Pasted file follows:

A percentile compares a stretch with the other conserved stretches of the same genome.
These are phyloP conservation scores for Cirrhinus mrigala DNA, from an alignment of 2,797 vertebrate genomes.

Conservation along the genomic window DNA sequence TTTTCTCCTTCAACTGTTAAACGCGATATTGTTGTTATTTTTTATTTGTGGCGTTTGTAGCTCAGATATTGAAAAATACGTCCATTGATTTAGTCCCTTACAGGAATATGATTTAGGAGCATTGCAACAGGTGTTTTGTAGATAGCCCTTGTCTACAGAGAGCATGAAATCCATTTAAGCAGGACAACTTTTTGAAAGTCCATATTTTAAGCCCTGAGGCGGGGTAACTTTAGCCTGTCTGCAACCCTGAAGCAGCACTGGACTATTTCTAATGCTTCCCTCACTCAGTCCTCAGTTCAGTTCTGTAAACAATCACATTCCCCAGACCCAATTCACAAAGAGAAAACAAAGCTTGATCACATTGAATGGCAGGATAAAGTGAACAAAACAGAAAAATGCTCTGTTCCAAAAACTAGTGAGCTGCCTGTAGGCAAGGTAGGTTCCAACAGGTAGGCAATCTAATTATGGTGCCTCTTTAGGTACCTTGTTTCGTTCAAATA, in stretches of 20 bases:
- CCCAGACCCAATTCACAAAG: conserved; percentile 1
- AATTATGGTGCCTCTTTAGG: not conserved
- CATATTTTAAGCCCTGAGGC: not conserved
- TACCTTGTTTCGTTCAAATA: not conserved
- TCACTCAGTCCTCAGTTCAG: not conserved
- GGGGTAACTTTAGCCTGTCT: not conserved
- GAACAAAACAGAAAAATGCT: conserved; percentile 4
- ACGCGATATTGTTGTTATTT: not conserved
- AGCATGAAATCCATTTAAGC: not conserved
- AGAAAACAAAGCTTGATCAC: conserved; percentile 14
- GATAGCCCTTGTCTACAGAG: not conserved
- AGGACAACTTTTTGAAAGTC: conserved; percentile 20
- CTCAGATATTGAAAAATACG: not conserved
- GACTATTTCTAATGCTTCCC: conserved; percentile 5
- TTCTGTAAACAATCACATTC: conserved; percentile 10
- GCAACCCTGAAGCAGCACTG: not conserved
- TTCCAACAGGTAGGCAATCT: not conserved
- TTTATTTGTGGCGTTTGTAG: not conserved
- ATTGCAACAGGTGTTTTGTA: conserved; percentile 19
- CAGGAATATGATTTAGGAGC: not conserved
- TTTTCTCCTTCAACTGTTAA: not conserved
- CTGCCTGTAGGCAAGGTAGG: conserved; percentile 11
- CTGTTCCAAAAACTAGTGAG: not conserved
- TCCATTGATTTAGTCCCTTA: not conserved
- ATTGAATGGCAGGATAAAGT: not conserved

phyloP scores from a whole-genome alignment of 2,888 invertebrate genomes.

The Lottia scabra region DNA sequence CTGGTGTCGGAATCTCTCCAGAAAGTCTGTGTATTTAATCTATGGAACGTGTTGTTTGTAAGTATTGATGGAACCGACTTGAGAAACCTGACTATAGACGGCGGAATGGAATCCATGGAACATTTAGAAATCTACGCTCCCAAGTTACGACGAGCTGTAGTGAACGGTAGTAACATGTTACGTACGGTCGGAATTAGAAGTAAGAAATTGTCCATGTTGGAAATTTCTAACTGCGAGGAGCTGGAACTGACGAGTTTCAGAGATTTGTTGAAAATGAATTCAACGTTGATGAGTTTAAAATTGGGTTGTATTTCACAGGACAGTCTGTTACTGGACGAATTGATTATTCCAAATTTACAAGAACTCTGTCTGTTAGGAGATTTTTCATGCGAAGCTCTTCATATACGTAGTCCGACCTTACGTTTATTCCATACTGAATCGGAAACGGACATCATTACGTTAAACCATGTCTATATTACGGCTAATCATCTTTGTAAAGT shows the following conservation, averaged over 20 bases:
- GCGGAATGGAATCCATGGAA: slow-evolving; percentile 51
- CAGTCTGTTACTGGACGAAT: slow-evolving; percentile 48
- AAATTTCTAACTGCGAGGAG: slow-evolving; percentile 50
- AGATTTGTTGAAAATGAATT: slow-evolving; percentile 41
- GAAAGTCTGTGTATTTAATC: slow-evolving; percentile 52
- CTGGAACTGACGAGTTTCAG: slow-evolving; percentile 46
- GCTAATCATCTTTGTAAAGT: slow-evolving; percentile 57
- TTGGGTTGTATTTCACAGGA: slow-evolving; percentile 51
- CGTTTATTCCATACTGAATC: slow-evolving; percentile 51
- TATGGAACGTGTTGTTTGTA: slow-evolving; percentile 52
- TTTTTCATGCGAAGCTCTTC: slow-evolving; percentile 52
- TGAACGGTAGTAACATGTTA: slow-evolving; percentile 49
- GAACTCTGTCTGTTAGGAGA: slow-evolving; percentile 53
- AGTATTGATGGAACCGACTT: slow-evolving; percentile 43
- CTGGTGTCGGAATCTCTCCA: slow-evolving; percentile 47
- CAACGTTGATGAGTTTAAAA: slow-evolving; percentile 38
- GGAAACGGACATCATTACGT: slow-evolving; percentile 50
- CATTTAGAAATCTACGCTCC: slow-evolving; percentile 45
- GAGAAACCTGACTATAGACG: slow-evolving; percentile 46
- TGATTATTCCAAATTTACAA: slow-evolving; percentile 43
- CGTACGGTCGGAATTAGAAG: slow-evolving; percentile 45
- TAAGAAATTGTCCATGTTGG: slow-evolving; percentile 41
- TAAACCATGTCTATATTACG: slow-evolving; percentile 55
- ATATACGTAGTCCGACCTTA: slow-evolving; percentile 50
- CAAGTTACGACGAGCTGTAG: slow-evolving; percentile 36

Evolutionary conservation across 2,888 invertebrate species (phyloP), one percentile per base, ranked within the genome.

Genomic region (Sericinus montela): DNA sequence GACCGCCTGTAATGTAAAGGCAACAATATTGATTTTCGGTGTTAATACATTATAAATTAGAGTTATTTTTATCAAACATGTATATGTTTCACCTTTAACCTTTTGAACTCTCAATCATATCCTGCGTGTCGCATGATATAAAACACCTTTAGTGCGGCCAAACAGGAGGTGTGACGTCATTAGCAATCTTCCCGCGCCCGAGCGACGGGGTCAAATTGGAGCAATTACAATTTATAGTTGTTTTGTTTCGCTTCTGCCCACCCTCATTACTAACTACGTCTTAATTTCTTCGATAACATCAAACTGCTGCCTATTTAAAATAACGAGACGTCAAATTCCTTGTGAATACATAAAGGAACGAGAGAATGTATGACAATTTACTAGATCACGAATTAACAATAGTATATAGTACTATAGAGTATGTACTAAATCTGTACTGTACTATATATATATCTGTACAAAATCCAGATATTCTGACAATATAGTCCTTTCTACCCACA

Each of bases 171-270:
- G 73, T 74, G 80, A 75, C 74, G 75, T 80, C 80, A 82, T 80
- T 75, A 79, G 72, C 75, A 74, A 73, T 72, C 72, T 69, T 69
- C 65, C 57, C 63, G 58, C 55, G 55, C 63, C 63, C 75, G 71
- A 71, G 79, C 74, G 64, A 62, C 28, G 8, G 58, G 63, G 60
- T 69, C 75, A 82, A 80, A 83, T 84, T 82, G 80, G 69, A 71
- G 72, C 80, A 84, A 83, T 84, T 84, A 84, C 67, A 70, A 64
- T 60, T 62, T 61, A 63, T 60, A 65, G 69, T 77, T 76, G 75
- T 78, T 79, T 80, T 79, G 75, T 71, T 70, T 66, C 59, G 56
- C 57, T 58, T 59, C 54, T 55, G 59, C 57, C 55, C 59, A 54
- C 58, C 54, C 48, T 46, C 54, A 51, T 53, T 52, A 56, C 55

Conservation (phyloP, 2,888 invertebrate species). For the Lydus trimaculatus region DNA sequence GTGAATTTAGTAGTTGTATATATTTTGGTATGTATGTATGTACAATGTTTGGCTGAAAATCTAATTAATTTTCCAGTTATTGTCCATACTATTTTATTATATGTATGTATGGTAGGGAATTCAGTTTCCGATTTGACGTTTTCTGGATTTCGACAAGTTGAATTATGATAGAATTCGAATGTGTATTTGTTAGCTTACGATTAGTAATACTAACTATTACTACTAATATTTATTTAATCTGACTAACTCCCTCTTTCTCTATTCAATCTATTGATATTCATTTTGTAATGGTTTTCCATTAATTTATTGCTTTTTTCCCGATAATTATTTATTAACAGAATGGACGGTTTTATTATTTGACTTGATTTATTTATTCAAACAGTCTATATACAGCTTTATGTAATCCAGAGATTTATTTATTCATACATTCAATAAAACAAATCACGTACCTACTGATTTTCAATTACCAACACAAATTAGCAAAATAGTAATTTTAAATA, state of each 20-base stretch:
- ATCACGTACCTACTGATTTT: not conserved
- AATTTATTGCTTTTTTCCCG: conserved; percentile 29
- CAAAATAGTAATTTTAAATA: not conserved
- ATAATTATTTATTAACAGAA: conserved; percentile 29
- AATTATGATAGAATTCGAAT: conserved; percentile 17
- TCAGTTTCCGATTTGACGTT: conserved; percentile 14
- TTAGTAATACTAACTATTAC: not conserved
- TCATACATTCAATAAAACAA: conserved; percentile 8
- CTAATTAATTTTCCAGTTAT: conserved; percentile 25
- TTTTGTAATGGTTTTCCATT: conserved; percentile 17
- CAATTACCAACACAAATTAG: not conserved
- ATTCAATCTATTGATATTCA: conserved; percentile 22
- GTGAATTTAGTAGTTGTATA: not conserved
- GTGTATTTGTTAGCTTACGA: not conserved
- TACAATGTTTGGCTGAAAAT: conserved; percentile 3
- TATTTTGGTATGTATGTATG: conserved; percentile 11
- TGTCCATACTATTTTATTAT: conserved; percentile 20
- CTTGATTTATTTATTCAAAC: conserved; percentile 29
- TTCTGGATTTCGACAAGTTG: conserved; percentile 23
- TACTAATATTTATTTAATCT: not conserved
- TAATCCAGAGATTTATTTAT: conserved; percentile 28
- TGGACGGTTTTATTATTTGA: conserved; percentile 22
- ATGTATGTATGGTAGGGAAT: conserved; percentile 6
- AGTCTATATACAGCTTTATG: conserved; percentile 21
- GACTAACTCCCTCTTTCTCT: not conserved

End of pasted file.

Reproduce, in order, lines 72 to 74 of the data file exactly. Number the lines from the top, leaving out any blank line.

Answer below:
- CAAAATAGTAATTTTAAATA: not conserved
- ATAATTATTTATTAACAGAA: conserved; percentile 29
- AATTATGATAGAATTCGAAT: conserved; percentile 17